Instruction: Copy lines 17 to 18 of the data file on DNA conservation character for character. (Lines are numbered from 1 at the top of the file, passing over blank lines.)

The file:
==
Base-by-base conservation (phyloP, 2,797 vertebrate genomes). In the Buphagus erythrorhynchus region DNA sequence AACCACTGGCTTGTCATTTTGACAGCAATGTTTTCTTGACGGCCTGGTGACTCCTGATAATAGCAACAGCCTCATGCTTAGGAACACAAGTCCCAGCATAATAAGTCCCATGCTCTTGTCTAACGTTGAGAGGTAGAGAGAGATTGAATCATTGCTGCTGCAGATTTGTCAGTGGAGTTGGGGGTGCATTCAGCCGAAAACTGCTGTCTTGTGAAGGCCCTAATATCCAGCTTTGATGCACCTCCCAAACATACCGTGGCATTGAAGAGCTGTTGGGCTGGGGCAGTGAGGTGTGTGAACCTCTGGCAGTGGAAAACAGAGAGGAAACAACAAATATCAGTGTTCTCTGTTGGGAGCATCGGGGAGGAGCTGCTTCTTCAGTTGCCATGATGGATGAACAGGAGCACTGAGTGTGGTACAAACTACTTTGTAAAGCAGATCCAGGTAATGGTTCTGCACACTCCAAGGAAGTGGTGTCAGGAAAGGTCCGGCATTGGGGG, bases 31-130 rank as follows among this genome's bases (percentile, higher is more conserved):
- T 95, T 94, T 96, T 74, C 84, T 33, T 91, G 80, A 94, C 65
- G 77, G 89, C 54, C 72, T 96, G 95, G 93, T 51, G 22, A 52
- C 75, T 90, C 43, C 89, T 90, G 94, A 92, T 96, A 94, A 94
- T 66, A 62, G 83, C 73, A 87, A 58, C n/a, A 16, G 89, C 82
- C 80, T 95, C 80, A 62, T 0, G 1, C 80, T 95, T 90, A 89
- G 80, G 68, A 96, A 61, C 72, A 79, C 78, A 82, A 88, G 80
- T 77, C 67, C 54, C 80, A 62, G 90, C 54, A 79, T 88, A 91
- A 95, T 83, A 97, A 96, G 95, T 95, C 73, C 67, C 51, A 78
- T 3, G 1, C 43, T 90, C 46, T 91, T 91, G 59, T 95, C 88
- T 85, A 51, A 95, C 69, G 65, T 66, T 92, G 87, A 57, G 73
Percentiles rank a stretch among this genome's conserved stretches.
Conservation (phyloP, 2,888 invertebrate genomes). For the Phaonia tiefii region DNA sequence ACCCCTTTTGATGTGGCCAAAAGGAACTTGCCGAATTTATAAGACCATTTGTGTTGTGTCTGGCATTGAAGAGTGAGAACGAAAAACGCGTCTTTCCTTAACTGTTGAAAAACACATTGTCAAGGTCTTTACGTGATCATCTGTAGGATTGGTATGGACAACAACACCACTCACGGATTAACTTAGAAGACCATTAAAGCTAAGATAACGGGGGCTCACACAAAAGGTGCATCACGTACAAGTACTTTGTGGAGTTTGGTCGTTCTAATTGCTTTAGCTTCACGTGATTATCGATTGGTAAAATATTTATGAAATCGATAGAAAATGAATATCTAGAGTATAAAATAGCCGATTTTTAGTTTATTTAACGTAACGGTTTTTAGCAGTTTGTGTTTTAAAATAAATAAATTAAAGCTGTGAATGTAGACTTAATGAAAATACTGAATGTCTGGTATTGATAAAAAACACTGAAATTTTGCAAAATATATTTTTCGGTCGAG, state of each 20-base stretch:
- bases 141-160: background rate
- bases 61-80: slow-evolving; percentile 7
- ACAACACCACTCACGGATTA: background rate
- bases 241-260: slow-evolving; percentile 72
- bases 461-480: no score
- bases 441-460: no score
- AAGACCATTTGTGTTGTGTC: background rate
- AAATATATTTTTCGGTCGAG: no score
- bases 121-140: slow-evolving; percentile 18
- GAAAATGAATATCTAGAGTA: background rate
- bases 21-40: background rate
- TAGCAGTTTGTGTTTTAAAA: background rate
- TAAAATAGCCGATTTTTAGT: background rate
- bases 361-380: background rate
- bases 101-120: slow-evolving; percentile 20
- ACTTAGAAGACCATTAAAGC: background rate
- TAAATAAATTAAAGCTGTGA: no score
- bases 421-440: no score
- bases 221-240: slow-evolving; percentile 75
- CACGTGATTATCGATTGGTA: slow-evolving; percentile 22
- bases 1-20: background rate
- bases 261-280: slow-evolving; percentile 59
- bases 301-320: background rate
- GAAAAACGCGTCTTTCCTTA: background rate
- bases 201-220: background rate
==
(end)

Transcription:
- bases 241-260: slow-evolving; percentile 72
- bases 461-480: no score